FW: Dust and Disease on the Great Barrier reef

Alina M. Szmant szmanta at uncwil.edu
Wed Oct 30 11:29:02 EST 2002

Hi Julian and others:

We have come across a small flatworm in our aquaria that we suspect of
having eaten many of our juvenile corals.  They are only a mm or so in
length and would not be noticeable to the un-aided eye of a diver.  We found
them with high quality dissecting scopes.  They are full of zooxanthellae,
and we found them crawling over our settlement plates with empty coral spat
calices.  We've also seem nematodes feeding on coral tissues.  There are a
lot of microscopic things out there killing corals, it appears!   If any of
you know what some of these tiny critters are, I'd appreciate help in IDing
them.  I do have some photographs.

Alina Szmant

At 08:38 AM 10/30/02 -0500, Julian Sprung wrote:

> Thanks for the article and links Gene. For what its worth, white
> syndrome-like outbreaks in Acropora in aquariums are often associated with
> pathogenic bacteria, and their occurrence and rate of damage is affected
> by
> temperature (high temps promote them).
> Slow-progressing bottom-up tissue loss is sometimes not caused by disease
> but by predators instead. Reasearchers who study Caribbean Acropora are
> familiar with the coral eating snails Coralliophila, whose affect on the
> corals is often mistaken by casual observers for disease. In aquariums
> with
> Indo-Pacific Acropora there are occasionally similar snails such as
> Drupella, which fortunately don't reproduce and can be removed fairly
> easily. There are also nudibranchs such as Cuthona that leave dead white
> patches on coral, but these affect mainly Montipora and Porites.
> There is one predator of Indo-Pacific corals in aquariums (and presumably
> in
> the wild too) that often goes unnoticed, though its affect can be
> dramatic.
> The beast is Scutus cf. unguis, a black limpet that I'm sure occurs on the
> Great Barrier Reef. These limpets are active at night only and do not stay
> near the coral during the day, so researchers diving during the day
> wouldn't
> ever associate it with the dying coral. In aquariums Scutus has the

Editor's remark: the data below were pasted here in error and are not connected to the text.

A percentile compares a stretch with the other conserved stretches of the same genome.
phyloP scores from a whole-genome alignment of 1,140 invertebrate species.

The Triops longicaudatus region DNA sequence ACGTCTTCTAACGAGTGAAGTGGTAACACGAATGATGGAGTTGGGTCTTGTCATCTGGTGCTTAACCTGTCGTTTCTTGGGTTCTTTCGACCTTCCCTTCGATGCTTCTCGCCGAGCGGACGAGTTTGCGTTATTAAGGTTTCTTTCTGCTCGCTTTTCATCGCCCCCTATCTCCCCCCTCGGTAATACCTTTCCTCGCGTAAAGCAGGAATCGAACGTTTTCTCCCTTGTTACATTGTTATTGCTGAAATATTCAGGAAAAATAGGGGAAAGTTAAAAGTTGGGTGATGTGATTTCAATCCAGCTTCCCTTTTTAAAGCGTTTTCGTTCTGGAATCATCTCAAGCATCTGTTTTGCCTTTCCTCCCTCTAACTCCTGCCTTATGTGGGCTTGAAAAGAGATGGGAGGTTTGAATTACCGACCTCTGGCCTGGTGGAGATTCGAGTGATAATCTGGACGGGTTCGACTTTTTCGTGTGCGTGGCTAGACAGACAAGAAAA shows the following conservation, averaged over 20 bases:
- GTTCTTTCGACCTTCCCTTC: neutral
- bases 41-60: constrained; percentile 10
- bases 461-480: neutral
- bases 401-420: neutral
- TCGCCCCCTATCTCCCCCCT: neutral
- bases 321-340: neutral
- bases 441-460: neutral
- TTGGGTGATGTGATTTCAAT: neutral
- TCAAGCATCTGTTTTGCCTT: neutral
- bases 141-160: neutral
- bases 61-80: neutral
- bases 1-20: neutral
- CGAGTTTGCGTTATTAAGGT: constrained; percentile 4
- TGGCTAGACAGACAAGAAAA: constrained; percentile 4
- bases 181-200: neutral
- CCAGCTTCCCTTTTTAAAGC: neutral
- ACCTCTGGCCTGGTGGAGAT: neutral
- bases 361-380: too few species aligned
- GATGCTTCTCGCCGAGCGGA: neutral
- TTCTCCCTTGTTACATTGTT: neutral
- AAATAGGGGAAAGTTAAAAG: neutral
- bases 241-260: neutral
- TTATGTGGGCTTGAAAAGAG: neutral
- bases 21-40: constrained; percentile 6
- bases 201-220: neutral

> unfortunate habit of reproducing prolifically, so its effect can blossom,
> and result in the loss of all small polyped corals.
> I mention this here because the comment in the article, "it takes months
> to
> kill a large colony" sounds like it may be a predator. It may also be a
> disease, but the researchers involved should check the corals at night
> just
> to rule out Scutus.
> Sincerely,
> Julian Sprung
> ----------
> >From: Gene Shinn <eshinn at usgs.gov>
> >To: coral-list at aoml.noaa.gov
> >Subject: Dust and Disease on the Great Barrier reef
> >Date: Fri, Oct 25, 2002, 9:09 AM
> >
> > Is everyone watching what is happening in Australia as we speak? Check
> > out
> > these images and read the press releases. Note the statement, "White
> > Syndrome outbreaks are happening in pristine areas of the Great Barrier
> > Reef, the AIMS teams says, on outer reefs untouched by coastal
> > development
> > and tourism. This means the reef diseases are not linked to pollution,
> > as
> > are other coral diseases around the world."
> >
> > Gene
> >
> >
> h
> tp://www.nrlmry.navy.mil/aerosol/satellite/seawifs/australia/200210/200210
> 2300_aust
> > ralia.jpg
> >
> >
> h
> tp://rapidfire.sci.gsfc.nasa.gov/gallery/?2002296-1023/Australia2.A2002296
> .2355.1km
> > .jpgIs
> >
> >
> h
> tp://rapidfire.sci.gsfc.nasa.gov/gallery/?2002296-1023/Australia2.A2002296
> .2355.1km
> > .jpg
> >
> > http://www.news.com.au/common/story_page/0,4057,5357841%255E1702,00.html
> >
> > http://news.com.au/common/story_page/0,4057,5357418%255E1702,00.html
> >
> >
> >>------------------
> >>Scientists at the Australian Institute of Marine Science (AIMS) have
> >>confirmed the existence of coral disease on the world's longest reef,
> >>the Great Barrier Reef, which stretches along Australia's east coast.
> >>
> >>Researchers at the government institute do not have to travel far to
> >>see the giant reef (they just glance out their front door) but they
> >>have searched the world for a clue to the cause of the disease they